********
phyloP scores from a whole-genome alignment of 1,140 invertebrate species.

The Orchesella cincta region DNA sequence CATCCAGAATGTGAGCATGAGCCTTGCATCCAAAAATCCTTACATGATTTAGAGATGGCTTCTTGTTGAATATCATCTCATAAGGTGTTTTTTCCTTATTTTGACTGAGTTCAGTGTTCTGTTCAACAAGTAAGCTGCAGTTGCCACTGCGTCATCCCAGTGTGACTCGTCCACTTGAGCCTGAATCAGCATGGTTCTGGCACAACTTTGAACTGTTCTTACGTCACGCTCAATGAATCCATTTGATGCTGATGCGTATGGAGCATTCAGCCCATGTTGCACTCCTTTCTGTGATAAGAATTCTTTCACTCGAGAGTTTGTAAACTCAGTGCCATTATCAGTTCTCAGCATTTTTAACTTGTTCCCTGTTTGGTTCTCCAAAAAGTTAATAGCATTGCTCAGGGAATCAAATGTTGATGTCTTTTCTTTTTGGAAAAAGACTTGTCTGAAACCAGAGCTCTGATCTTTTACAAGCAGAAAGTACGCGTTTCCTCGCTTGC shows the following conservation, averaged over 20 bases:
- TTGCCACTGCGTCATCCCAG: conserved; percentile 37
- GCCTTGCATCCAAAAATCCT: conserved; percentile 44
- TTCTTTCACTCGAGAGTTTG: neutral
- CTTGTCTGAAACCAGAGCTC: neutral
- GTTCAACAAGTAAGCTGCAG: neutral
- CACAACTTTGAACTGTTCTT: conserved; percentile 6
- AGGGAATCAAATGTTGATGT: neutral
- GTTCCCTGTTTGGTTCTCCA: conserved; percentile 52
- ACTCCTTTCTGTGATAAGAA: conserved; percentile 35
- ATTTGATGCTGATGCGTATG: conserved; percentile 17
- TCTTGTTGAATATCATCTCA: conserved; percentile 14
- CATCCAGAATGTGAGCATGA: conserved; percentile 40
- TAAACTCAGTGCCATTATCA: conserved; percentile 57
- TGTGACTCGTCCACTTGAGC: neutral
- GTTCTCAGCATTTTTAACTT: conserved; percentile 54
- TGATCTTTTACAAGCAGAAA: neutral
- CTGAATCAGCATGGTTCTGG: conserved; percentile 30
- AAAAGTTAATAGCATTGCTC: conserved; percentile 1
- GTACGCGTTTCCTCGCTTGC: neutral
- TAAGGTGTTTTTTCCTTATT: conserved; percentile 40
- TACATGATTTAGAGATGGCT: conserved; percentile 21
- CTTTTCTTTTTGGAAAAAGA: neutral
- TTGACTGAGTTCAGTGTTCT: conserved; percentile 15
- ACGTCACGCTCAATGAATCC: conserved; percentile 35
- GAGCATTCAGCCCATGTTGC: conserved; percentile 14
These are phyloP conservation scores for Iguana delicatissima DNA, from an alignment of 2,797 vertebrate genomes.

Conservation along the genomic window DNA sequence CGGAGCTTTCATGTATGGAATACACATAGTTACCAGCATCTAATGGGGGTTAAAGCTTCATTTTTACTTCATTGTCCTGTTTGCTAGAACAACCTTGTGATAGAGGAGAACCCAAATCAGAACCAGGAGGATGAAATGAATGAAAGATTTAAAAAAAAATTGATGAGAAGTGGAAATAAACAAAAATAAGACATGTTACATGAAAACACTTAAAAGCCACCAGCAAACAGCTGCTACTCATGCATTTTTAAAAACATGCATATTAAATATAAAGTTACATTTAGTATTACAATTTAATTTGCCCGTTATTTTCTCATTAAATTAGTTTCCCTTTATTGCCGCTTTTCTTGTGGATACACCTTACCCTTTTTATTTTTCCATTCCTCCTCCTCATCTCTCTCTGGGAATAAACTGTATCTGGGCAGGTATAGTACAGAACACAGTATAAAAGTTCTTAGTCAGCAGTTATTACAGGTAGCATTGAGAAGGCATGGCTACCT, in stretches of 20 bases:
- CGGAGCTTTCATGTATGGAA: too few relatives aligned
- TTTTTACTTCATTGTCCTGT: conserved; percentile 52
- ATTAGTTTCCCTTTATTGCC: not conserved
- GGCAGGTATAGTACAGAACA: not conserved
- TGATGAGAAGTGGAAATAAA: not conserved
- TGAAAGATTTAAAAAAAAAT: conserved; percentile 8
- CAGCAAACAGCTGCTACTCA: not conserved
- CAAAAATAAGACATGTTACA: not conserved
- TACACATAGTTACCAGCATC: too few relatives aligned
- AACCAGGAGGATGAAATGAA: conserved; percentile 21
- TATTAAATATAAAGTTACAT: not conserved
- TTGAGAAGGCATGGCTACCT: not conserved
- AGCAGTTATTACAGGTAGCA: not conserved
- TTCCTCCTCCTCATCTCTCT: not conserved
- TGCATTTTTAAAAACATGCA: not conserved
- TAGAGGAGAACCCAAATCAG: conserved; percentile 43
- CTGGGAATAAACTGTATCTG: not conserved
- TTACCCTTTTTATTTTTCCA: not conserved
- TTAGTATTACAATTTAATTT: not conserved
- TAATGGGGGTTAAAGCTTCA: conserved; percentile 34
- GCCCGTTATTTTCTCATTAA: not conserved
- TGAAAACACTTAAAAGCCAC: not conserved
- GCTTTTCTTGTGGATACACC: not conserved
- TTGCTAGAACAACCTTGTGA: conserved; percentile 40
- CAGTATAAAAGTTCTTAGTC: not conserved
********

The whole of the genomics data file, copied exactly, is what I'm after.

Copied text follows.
phyloP scores from a whole-genome alignment of 1,140 invertebrate species.

The Orchesella cincta region DNA sequence CATCCAGAATGTGAGCATGAGCCTTGCATCCAAAAATCCTTACATGATTTAGAGATGGCTTCTTGTTGAATATCATCTCATAAGGTGTTTTTTCCTTATTTTGACTGAGTTCAGTGTTCTGTTCAACAAGTAAGCTGCAGTTGCCACTGCGTCATCCCAGTGTGACTCGTCCACTTGAGCCTGAATCAGCATGGTTCTGGCACAACTTTGAACTGTTCTTACGTCACGCTCAATGAATCCATTTGATGCTGATGCGTATGGAGCATTCAGCCCATGTTGCACTCCTTTCTGTGATAAGAATTCTTTCACTCGAGAGTTTGTAAACTCAGTGCCATTATCAGTTCTCAGCATTTTTAACTTGTTCCCTGTTTGGTTCTCCAAAAAGTTAATAGCATTGCTCAGGGAATCAAATGTTGATGTCTTTTCTTTTTGGAAAAAGACTTGTCTGAAACCAGAGCTCTGATCTTTTACAAGCAGAAAGTACGCGTTTCCTCGCTTGC shows the following conservation, averaged over 20 bases:
- TTGCCACTGCGTCATCCCAG: conserved; percentile 37
- GCCTTGCATCCAAAAATCCT: conserved; percentile 44
- TTCTTTCACTCGAGAGTTTG: neutral
- CTTGTCTGAAACCAGAGCTC: neutral
- GTTCAACAAGTAAGCTGCAG: neutral
- CACAACTTTGAACTGTTCTT: conserved; percentile 6
- AGGGAATCAAATGTTGATGT: neutral
- GTTCCCTGTTTGGTTCTCCA: conserved; percentile 52
- ACTCCTTTCTGTGATAAGAA: conserved; percentile 35
- ATTTGATGCTGATGCGTATG: conserved; percentile 17
- TCTTGTTGAATATCATCTCA: conserved; percentile 14
- CATCCAGAATGTGAGCATGA: conserved; percentile 40
- TAAACTCAGTGCCATTATCA: conserved; percentile 57
- TGTGACTCGTCCACTTGAGC: neutral
- GTTCTCAGCATTTTTAACTT: conserved; percentile 54
- TGATCTTTTACAAGCAGAAA: neutral
- CTGAATCAGCATGGTTCTGG: conserved; percentile 30
- AAAAGTTAATAGCATTGCTC: conserved; percentile 1
- GTACGCGTTTCCTCGCTTGC: neutral
- TAAGGTGTTTTTTCCTTATT: conserved; percentile 40
- TACATGATTTAGAGATGGCT: conserved; percentile 21
- CTTTTCTTTTTGGAAAAAGA: neutral
- TTGACTGAGTTCAGTGTTCT: conserved; percentile 15
- ACGTCACGCTCAATGAATCC: conserved; percentile 35
- GAGCATTCAGCCCATGTTGC: conserved; percentile 14
These are phyloP conservation scores for Iguana delicatissima DNA, from an alignment of 2,797 vertebrate genomes.

Conservation along the genomic window DNA sequence CGGAGCTTTCATGTATGGAATACACATAGTTACCAGCATCTAATGGGGGTTAAAGCTTCATTTTTACTTCATTGTCCTGTTTGCTAGAACAACCTTGTGATAGAGGAGAACCCAAATCAGAACCAGGAGGATGAAATGAATGAAAGATTTAAAAAAAAATTGATGAGAAGTGGAAATAAACAAAAATAAGACATGTTACATGAAAACACTTAAAAGCCACCAGCAAACAGCTGCTACTCATGCATTTTTAAAAACATGCATATTAAATATAAAGTTACATTTAGTATTACAATTTAATTTGCCCGTTATTTTCTCATTAAATTAGTTTCCCTTTATTGCCGCTTTTCTTGTGGATACACCTTACCCTTTTTATTTTTCCATTCCTCCTCCTCATCTCTCTCTGGGAATAAACTGTATCTGGGCAGGTATAGTACAGAACACAGTATAAAAGTTCTTAGTCAGCAGTTATTACAGGTAGCATTGAGAAGGCATGGCTACCT, in stretches of 20 bases:
- CGGAGCTTTCATGTATGGAA: too few relatives aligned
- TTTTTACTTCATTGTCCTGT: conserved; percentile 52
- ATTAGTTTCCCTTTATTGCC: not conserved
- GGCAGGTATAGTACAGAACA: not conserved
- TGATGAGAAGTGGAAATAAA: not conserved
- TGAAAGATTTAAAAAAAAAT: conserved; percentile 8
- CAGCAAACAGCTGCTACTCA: not conserved
- CAAAAATAAGACATGTTACA: not conserved
- TACACATAGTTACCAGCATC: too few relatives aligned
- AACCAGGAGGATGAAATGAA: conserved; percentile 21
- TATTAAATATAAAGTTACAT: not conserved
- TTGAGAAGGCATGGCTACCT: not conserved
- AGCAGTTATTACAGGTAGCA: not conserved
- TTCCTCCTCCTCATCTCTCT: not conserved
- TGCATTTTTAAAAACATGCA: not conserved
- TAGAGGAGAACCCAAATCAG: conserved; percentile 43
- CTGGGAATAAACTGTATCTG: not conserved
- TTACCCTTTTTATTTTTCCA: not conserved
- TTAGTATTACAATTTAATTT: not conserved
- TAATGGGGGTTAAAGCTTCA: conserved; percentile 34
- GCCCGTTATTTTCTCATTAA: not conserved
- TGAAAACACTTAAAAGCCAC: not conserved
- GCTTTTCTTGTGGATACACC: not conserved
- TTGCTAGAACAACCTTGTGA: conserved; percentile 40
- CAGTATAAAAGTTCTTAGTC: not conserved